All twenty-one of Colter’s projects reveal her acute understanding of and commitment to both the natural and cultural landscape in which she worked, as well as an adaptable, multifaceted aesthetic. Through her interior designs, Colter demonstrated a spirited irreverence in her compositions, offering a clever demonstration of her own inventive Arts and Crafts sensibility; for example, in the Indian Building and Museum adjacent to the Hotel Alvarado (1902), she situated Native American crafts within a turn-of-the-century domestic framework through a lively pastiche of exotic artifacts, salable handicrafts, and Mission-style furniture.
Meanwhile, in the projects she termed “re-creations,” such as the Hopi House (1905) and Desert View Watchtower (1933) in Grand Canyon National Park, she almost devoutly “follow[ed] quite closely in general architectural features [the projects’] great prototypes.”88Mary Colter, Manual for Drivers and Guides Descriptive of the Indian Watchtower at Desert View and Its Relation, Architecturally, to the Prehistoric Ruins of the Southwest (Grand Canyon National Park, Ariz.: Fred Harvey Company, 1933), 13. Employing indigenous builders, demanding the use of local materials when possible, and attending to minute historical details obtained through research expeditions to various Native American historical ruins, Colter strove for stylistic verisimilitude without attempting to make, as she put it, a “copy,” “replica,” or “reproduction.”99Ibid.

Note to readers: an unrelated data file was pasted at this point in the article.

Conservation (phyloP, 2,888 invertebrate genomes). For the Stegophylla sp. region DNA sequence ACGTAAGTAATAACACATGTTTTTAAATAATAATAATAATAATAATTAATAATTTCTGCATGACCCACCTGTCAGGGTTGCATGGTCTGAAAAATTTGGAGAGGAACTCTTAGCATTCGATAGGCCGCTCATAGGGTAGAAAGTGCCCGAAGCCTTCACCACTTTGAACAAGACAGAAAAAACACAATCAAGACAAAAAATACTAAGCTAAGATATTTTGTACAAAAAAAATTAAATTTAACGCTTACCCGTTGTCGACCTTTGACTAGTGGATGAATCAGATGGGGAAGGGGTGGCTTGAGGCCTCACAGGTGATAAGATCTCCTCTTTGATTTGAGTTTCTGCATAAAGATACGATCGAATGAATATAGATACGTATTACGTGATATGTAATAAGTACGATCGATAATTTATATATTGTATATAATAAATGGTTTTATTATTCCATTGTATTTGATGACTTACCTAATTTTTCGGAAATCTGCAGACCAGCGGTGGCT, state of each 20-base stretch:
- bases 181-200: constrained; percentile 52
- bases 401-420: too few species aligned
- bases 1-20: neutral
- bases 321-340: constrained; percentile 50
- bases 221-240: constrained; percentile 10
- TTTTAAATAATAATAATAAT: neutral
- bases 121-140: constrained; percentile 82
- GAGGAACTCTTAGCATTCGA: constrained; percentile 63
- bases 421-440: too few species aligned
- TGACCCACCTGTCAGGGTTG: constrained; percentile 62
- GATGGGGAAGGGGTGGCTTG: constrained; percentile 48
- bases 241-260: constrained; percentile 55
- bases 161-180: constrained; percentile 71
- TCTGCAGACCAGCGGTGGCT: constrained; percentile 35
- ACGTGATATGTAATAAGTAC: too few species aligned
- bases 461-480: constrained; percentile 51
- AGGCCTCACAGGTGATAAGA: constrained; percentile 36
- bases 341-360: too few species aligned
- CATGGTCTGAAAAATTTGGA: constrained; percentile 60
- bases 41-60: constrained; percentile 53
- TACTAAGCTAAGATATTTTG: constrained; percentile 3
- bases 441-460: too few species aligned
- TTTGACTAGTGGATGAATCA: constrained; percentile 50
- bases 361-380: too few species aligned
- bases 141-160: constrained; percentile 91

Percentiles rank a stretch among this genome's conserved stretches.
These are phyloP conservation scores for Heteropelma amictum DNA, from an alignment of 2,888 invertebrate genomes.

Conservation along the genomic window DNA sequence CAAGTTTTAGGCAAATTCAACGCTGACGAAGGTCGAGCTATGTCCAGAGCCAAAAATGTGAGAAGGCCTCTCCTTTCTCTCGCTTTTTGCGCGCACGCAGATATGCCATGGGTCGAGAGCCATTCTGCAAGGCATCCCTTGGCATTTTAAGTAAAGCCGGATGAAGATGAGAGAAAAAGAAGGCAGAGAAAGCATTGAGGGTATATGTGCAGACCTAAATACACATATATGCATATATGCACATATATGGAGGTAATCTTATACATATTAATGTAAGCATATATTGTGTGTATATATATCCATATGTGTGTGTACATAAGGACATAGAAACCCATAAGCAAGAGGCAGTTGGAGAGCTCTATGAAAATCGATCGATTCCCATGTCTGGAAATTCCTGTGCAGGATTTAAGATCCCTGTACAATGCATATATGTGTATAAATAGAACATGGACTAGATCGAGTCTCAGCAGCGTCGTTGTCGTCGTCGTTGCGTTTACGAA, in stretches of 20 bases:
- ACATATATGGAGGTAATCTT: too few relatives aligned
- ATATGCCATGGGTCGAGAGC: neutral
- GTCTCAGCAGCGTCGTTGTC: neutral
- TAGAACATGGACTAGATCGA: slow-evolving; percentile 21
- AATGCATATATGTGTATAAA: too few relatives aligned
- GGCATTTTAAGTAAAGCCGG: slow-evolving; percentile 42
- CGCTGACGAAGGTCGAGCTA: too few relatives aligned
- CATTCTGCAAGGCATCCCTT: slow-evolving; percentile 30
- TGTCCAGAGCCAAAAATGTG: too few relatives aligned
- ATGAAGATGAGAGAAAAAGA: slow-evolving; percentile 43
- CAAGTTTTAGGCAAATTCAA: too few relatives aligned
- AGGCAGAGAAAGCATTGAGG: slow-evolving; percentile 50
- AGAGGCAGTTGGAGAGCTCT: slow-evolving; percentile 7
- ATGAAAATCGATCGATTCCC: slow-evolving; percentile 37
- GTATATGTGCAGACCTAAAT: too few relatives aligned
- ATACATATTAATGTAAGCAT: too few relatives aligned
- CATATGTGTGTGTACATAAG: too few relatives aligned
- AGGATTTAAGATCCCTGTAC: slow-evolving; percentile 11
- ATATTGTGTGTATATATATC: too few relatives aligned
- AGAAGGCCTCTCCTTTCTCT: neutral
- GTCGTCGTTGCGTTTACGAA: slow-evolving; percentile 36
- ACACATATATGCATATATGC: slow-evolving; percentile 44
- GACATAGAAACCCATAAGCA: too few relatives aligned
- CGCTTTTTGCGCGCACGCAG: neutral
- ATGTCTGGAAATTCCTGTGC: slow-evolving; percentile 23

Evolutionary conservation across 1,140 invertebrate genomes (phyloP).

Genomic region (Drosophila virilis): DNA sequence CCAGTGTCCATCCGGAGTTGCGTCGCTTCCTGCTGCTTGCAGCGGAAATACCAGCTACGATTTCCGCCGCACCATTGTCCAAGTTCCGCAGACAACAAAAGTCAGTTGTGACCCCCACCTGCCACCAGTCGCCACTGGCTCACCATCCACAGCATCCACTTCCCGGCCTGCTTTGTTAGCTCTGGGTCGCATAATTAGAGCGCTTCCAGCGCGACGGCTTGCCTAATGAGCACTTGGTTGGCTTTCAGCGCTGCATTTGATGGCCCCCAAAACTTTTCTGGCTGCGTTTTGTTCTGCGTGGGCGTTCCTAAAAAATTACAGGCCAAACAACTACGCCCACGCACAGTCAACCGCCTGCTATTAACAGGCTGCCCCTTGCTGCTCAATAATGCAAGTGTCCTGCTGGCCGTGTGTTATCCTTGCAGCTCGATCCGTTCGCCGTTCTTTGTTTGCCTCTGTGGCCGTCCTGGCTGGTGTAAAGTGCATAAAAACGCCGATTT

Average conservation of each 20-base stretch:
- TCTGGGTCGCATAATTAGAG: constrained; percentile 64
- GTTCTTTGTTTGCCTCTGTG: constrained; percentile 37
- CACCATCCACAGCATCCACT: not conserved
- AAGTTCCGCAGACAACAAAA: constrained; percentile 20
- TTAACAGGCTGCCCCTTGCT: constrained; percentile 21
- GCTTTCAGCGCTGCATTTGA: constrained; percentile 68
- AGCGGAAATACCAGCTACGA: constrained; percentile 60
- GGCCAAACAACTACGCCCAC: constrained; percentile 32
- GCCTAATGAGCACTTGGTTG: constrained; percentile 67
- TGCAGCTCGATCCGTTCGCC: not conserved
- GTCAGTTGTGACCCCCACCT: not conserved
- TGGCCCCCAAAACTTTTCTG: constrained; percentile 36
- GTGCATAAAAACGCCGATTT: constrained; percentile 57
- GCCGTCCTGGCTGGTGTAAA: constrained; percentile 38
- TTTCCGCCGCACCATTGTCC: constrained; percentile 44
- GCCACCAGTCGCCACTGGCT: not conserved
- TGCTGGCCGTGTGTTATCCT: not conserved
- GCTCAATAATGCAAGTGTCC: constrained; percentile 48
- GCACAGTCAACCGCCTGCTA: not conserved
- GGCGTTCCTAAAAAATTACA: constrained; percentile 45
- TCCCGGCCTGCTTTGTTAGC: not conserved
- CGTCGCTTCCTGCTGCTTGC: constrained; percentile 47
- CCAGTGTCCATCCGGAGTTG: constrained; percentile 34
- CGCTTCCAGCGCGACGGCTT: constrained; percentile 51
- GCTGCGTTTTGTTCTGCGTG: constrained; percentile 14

In her smaller-scaled tourist architecture at the Grand Canyon, Colter introduced more innovative designs, including those for Hermit’s Rest and Lookout Studio (both 1914), places for Canyon visitors to stop that were intended to be “hidden under the rim,” according to Colter.1010Ibid., 11. In Lookout Studio, she created a single-level, horizontal structure of rusticated Kaibab limestone that mimicked the stratification of the eroded rock below, ensuring unobstructed views from other promontories by means of architectural camouflage and thus allowing the innate drama of the Grand Canyon to enrich tourists’ experiences.